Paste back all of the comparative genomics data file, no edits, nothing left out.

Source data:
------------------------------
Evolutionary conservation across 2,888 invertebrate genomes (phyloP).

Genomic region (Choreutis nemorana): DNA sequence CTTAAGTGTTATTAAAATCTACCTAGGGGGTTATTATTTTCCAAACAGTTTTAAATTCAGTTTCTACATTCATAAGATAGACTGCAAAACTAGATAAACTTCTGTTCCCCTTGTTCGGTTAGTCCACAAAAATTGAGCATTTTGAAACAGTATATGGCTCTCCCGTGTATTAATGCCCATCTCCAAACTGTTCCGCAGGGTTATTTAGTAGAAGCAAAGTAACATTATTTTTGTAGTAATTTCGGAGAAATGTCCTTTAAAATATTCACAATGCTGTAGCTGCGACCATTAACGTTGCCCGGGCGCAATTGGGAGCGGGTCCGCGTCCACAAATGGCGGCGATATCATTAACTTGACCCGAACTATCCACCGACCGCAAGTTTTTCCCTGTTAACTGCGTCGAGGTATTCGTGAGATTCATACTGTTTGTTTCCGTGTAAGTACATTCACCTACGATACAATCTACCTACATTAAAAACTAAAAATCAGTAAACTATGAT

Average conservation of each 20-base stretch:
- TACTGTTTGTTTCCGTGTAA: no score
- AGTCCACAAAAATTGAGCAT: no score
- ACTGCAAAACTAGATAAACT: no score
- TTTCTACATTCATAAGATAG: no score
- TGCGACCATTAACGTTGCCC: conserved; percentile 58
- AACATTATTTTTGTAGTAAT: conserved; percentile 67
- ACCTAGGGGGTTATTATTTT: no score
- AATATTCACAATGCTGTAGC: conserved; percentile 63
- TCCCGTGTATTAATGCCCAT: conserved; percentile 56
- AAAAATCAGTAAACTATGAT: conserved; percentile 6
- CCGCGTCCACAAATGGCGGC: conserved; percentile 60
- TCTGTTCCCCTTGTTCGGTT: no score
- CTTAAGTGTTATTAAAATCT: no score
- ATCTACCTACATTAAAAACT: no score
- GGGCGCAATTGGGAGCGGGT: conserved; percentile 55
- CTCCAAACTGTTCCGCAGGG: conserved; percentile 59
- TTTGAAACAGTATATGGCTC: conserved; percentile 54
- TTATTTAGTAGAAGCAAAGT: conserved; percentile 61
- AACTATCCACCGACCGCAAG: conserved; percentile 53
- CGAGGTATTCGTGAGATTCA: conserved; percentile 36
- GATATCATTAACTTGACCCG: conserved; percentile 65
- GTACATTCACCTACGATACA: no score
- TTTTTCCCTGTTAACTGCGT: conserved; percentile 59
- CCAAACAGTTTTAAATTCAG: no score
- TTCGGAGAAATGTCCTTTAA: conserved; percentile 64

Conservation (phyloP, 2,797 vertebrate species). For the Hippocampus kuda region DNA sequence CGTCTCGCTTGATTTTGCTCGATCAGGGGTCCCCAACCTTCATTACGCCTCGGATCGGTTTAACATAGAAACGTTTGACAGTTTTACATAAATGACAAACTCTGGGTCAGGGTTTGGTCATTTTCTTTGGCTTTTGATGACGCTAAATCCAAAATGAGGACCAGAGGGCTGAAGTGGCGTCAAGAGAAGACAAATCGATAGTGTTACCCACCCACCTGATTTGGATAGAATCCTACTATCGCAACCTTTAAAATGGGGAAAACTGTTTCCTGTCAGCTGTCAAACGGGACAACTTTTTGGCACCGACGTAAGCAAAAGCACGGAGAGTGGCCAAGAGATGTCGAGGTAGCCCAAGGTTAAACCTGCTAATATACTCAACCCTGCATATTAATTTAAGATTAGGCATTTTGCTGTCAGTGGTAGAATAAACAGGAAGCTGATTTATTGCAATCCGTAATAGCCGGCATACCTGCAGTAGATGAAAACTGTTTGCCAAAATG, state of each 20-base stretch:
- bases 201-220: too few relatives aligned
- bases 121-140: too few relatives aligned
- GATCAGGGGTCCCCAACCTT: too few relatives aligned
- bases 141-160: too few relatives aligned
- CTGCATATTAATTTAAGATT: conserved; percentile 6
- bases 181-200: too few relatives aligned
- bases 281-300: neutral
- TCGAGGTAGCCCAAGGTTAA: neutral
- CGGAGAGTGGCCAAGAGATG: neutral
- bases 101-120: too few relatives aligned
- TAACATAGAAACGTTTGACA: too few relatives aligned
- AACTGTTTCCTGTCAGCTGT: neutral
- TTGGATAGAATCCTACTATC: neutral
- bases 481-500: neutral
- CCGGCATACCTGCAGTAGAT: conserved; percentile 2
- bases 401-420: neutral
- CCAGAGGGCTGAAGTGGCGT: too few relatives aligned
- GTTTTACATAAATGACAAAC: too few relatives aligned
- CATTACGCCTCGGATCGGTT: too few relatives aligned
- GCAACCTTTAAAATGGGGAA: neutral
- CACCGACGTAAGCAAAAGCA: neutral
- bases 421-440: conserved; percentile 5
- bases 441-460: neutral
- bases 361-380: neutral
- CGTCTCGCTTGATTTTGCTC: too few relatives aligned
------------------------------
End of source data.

Evolutionary conservation across 2,888 invertebrate genomes (phyloP).

Genomic region (Choreutis nemorana): DNA sequence CTTAAGTGTTATTAAAATCTACCTAGGGGGTTATTATTTTCCAAACAGTTTTAAATTCAGTTTCTACATTCATAAGATAGACTGCAAAACTAGATAAACTTCTGTTCCCCTTGTTCGGTTAGTCCACAAAAATTGAGCATTTTGAAACAGTATATGGCTCTCCCGTGTATTAATGCCCATCTCCAAACTGTTCCGCAGGGTTATTTAGTAGAAGCAAAGTAACATTATTTTTGTAGTAATTTCGGAGAAATGTCCTTTAAAATATTCACAATGCTGTAGCTGCGACCATTAACGTTGCCCGGGCGCAATTGGGAGCGGGTCCGCGTCCACAAATGGCGGCGATATCATTAACTTGACCCGAACTATCCACCGACCGCAAGTTTTTCCCTGTTAACTGCGTCGAGGTATTCGTGAGATTCATACTGTTTGTTTCCGTGTAAGTACATTCACCTACGATACAATCTACCTACATTAAAAACTAAAAATCAGTAAACTATGAT

Average conservation of each 20-base stretch:
- TACTGTTTGTTTCCGTGTAA: no score
- AGTCCACAAAAATTGAGCAT: no score
- ACTGCAAAACTAGATAAACT: no score
- TTTCTACATTCATAAGATAG: no score
- TGCGACCATTAACGTTGCCC: conserved; percentile 58
- AACATTATTTTTGTAGTAAT: conserved; percentile 67
- ACCTAGGGGGTTATTATTTT: no score
- AATATTCACAATGCTGTAGC: conserved; percentile 63
- TCCCGTGTATTAATGCCCAT: conserved; percentile 56
- AAAAATCAGTAAACTATGAT: conserved; percentile 6
- CCGCGTCCACAAATGGCGGC: conserved; percentile 60
- TCTGTTCCCCTTGTTCGGTT: no score
- CTTAAGTGTTATTAAAATCT: no score
- ATCTACCTACATTAAAAACT: no score
- GGGCGCAATTGGGAGCGGGT: conserved; percentile 55
- CTCCAAACTGTTCCGCAGGG: conserved; percentile 59
- TTTGAAACAGTATATGGCTC: conserved; percentile 54
- TTATTTAGTAGAAGCAAAGT: conserved; percentile 61
- AACTATCCACCGACCGCAAG: conserved; percentile 53
- CGAGGTATTCGTGAGATTCA: conserved; percentile 36
- GATATCATTAACTTGACCCG: conserved; percentile 65
- GTACATTCACCTACGATACA: no score
- TTTTTCCCTGTTAACTGCGT: conserved; percentile 59
- CCAAACAGTTTTAAATTCAG: no score
- TTCGGAGAAATGTCCTTTAA: conserved; percentile 64

Conservation (phyloP, 2,797 vertebrate species). For the Hippocampus kuda region DNA sequence CGTCTCGCTTGATTTTGCTCGATCAGGGGTCCCCAACCTTCATTACGCCTCGGATCGGTTTAACATAGAAACGTTTGACAGTTTTACATAAATGACAAACTCTGGGTCAGGGTTTGGTCATTTTCTTTGGCTTTTGATGACGCTAAATCCAAAATGAGGACCAGAGGGCTGAAGTGGCGTCAAGAGAAGACAAATCGATAGTGTTACCCACCCACCTGATTTGGATAGAATCCTACTATCGCAACCTTTAAAATGGGGAAAACTGTTTCCTGTCAGCTGTCAAACGGGACAACTTTTTGGCACCGACGTAAGCAAAAGCACGGAGAGTGGCCAAGAGATGTCGAGGTAGCCCAAGGTTAAACCTGCTAATATACTCAACCCTGCATATTAATTTAAGATTAGGCATTTTGCTGTCAGTGGTAGAATAAACAGGAAGCTGATTTATTGCAATCCGTAATAGCCGGCATACCTGCAGTAGATGAAAACTGTTTGCCAAAATG, state of each 20-base stretch:
- bases 201-220: too few relatives aligned
- bases 121-140: too few relatives aligned
- GATCAGGGGTCCCCAACCTT: too few relatives aligned
- bases 141-160: too few relatives aligned
- CTGCATATTAATTTAAGATT: conserved; percentile 6
- bases 181-200: too few relatives aligned
- bases 281-300: neutral
- TCGAGGTAGCCCAAGGTTAA: neutral
- CGGAGAGTGGCCAAGAGATG: neutral
- bases 101-120: too few relatives aligned
- TAACATAGAAACGTTTGACA: too few relatives aligned
- AACTGTTTCCTGTCAGCTGT: neutral
- TTGGATAGAATCCTACTATC: neutral
- bases 481-500: neutral
- CCGGCATACCTGCAGTAGAT: conserved; percentile 2
- bases 401-420: neutral
- CCAGAGGGCTGAAGTGGCGT: too few relatives aligned
- GTTTTACATAAATGACAAAC: too few relatives aligned
- CATTACGCCTCGGATCGGTT: too few relatives aligned
- GCAACCTTTAAAATGGGGAA: neutral
- CACCGACGTAAGCAAAAGCA: neutral
- bases 421-440: conserved; percentile 5
- bases 441-460: neutral
- bases 361-380: neutral
- CGTCTCGCTTGATTTTGCTC: too few relatives aligned